Tuesday, October 19, 2010

Little guy

One of the ubiquitous sights on the winding roads of the central Italian hills is of cats - hundreds, even thousands of them, scurrying off into the brush as you approach, crouching in apprehension as you pass, eyes glinting like lights in the night when they can see us and but for their eyes we wouldn't see them. Many of them are wild, living off whatever they can find in the small clutches of forest that separate their other larder, the ploughed fields. Others are domesticated, but not in the sense that I'm familiar - they're working cats, earning their keep by supplementing the meagre diet their owners allow them by hunting rodents, thereby serving a purpose. The locals don't impose any form of birth control - apart from the hassle of getting it done, the €80 cost to neuter/spay a cat most certainly plays a role in an area where incomes are low - and so the population runs unchecked.

It's a tough life, and I feel sorry for them. "Rescuing" our Luna from an existence as a contadino cat, where she would have had to scrap for every morsel she might come across, has been a telling experience. All you have to do is look at her, and the story tells itself - she's big, furry, and purry ... and at least twice the size of her mother, who still lives the contadino life a few km from here.

So when the little guy started sleeping in our unrestored shed, we took pity ... and started feeding him. Of course we knew the rule - feed a cat, you own it - but we took it on knowingly. Like most of the wild cats, he was small and under nourished, but with a beautiful, unusual striped-grey colouring that reminded me of a snow leopard. Timid to the point of being startled when we approached him, we eventually realized why - he was completely deaf. What a challenge for an animal that has to live by its wits. Not only that, but he had breathing problems, with a wheeze to his respiration that seemed something of a struggle. As we got to know him better, his paltry, pathetic meouw - like a strangled parrot at low volume - led me to better understand his precarious condition.

Over time he let me get closer, even allowing a gentle stroke when I gave him his food, and purring with a pleasure I'm sure these cats rarely have the opportunity to enjoy. One afternoon his constricted squeals drew us out of the house to find another, bigger male with his jaws around his throat - had we not arrived to drive the other cat away, it would have been curtains for him. He and Luna became friends of sorts, occasionally cavorting together in the garden, with Luna contracting a cold from interacting with him. He was kept outside to try and create a limit, but we often caught him sneaking in the back door to finish off the uneaten food in Luna's bowl.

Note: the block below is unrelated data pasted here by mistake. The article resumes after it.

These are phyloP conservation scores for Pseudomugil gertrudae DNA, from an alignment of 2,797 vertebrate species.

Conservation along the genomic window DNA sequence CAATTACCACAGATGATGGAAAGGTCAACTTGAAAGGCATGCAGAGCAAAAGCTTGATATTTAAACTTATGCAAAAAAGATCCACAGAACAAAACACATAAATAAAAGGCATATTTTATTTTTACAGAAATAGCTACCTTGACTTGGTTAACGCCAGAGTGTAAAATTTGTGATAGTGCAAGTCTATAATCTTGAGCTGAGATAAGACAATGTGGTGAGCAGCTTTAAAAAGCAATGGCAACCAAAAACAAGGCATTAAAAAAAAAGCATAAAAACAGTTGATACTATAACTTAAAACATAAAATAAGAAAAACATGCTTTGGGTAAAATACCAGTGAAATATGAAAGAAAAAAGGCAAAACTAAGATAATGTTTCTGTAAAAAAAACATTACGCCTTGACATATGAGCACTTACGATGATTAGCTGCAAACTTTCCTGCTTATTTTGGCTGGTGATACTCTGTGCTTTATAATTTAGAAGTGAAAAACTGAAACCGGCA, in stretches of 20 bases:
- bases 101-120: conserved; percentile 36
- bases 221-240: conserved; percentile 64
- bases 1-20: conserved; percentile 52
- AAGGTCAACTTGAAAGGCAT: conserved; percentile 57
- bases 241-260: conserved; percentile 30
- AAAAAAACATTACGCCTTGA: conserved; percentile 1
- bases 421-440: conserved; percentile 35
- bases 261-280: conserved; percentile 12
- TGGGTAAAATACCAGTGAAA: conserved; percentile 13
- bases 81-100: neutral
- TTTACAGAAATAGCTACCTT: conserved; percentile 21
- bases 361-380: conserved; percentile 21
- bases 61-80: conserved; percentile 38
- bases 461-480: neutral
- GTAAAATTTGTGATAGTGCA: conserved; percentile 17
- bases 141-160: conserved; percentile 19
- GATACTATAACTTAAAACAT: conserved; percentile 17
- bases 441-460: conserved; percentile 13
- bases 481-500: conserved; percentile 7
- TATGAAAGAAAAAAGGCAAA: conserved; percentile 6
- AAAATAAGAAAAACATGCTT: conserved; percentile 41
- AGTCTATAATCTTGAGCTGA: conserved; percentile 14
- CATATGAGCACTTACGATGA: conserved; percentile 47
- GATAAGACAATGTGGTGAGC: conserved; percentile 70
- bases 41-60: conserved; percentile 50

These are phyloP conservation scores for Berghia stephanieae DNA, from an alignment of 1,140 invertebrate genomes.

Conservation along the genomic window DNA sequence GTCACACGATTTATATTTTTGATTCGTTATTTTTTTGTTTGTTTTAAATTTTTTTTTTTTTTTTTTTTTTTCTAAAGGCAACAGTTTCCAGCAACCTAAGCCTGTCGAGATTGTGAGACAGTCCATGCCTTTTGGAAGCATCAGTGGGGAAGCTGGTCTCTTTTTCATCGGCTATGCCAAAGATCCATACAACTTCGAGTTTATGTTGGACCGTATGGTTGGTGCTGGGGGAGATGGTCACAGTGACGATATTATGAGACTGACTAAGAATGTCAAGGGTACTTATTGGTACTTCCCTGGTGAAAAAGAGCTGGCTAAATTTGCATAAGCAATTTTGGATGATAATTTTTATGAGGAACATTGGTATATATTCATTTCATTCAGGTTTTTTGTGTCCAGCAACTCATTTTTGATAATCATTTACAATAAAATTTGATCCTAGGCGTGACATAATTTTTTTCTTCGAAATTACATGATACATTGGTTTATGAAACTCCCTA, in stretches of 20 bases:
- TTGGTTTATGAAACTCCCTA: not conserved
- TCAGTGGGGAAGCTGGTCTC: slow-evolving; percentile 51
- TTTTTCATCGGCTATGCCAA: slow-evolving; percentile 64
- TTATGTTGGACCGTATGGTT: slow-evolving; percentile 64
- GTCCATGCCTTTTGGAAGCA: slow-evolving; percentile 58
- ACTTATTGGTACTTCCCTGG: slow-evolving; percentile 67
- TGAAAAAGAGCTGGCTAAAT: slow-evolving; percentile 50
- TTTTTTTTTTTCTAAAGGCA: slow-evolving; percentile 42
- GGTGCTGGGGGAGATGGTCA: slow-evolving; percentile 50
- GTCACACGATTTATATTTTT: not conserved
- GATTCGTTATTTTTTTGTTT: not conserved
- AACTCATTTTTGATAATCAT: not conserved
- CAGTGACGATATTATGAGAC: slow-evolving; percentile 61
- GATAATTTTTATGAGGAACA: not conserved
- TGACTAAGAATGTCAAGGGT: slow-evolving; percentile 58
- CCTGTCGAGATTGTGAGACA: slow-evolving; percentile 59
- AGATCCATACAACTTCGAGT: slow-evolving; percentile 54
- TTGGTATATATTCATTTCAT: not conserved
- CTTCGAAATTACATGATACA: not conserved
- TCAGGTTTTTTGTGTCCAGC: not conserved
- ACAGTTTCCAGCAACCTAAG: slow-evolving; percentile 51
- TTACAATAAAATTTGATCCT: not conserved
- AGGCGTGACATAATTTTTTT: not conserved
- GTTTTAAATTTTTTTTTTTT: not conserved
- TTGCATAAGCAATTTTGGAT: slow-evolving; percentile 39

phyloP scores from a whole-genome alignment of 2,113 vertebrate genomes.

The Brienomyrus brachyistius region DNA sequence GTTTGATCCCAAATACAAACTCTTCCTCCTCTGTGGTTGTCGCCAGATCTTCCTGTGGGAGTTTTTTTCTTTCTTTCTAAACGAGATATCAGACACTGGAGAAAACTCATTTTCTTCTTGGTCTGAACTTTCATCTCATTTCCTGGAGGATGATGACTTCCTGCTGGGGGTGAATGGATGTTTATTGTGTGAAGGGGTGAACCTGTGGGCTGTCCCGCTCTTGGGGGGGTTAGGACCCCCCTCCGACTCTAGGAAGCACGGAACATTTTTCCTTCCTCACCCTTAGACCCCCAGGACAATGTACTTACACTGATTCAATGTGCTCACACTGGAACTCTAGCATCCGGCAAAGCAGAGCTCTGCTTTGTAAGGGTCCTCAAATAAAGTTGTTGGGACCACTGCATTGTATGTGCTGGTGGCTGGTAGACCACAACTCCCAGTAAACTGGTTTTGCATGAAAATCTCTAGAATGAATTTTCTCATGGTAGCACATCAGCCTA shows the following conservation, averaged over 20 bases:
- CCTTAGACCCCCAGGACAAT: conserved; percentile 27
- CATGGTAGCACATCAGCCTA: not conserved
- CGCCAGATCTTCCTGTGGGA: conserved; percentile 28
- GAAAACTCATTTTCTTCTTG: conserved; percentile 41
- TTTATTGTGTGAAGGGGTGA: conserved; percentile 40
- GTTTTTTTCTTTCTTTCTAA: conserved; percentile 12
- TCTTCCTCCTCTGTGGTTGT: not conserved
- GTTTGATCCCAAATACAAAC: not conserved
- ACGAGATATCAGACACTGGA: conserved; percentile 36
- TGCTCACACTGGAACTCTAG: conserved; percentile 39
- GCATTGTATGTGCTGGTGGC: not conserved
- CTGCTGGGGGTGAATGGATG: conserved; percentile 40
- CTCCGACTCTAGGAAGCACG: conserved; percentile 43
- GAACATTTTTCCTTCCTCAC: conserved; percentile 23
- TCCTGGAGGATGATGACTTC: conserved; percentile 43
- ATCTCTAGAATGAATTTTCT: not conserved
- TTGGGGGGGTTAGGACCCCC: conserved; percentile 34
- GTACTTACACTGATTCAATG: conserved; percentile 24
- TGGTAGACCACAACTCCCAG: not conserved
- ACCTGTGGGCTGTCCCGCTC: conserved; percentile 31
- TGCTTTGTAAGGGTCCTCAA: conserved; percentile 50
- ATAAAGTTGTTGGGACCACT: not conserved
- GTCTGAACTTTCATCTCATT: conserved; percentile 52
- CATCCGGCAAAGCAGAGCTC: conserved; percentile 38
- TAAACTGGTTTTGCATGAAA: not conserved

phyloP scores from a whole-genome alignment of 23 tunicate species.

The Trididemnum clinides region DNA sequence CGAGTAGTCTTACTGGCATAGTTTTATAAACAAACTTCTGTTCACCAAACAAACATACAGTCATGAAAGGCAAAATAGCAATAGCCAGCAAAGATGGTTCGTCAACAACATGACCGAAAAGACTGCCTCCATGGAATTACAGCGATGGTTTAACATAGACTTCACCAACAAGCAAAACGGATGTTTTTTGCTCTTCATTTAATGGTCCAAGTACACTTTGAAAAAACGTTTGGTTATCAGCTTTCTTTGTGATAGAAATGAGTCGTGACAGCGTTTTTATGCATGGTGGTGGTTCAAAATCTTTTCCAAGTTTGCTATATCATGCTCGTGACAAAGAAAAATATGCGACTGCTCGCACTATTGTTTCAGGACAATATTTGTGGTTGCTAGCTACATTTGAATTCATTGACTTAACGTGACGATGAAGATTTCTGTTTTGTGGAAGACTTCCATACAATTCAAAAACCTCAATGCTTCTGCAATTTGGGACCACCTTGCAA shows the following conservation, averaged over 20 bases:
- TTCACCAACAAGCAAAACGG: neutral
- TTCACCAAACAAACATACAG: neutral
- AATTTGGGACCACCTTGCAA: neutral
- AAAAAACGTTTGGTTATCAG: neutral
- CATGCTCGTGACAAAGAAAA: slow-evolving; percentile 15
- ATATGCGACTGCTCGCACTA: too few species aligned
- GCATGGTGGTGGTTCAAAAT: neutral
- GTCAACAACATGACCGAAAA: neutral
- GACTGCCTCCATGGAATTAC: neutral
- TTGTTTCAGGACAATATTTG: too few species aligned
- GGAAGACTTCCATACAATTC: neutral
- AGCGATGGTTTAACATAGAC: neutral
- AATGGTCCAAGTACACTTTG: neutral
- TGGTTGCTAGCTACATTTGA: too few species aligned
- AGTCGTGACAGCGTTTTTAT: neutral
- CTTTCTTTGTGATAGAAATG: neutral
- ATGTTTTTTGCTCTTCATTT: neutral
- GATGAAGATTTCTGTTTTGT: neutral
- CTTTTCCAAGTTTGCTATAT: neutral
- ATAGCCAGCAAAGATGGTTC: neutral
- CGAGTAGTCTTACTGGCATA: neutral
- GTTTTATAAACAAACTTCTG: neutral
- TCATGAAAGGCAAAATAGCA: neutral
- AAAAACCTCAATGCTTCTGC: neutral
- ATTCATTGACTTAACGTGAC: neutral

Eventually, however, such became his dependence on his meals twice a day that he didn't live any kind of life of his own. When we got up in the morning, he was outside the back door, and he stayed there most of the day, croaking out his mews every time we left the house, hoping for a morsel (even if he'd just eaten). It even got to the point of being a nuisance as he practiced the cat habit of walking right in front of your feet, presenting a wonderful tripping opportunity.

For him, what we offered was a drug, and he became hooked, his life reduced to waiting for the next fix - a bowl of cat food. Perhaps he had a tapeworm and was constantly hungry, I don't know, or perhaps he knew something else. Maybe his constant meowing was a plea for something.

I had been meaning to write this blog entry for some time, and to take a photo of him to post with the article. But two days ago he disappeared, and he hasn't been back. After feeding him now for over six months, and having developed his dependency on our food, he most certainly hasn't made the decision to move on. I've searched garden and its surrounds, but I can't find him, and I suspect like all cats he took himself off to somewhere secluded to die.

A local told me that dying was a better option than living the way he did, with all his problems. I don't agree. For a few months he felt he belonged somewhere, and he had a protector. He even purred a few times. Suddenly, though, he's no longer around, and I'm sad that we couldn't do more for him. Sad that his little spirit had to struggle so through the brief period of his life. I hope I continue to remember him for all these things. If only I had taken that photo ...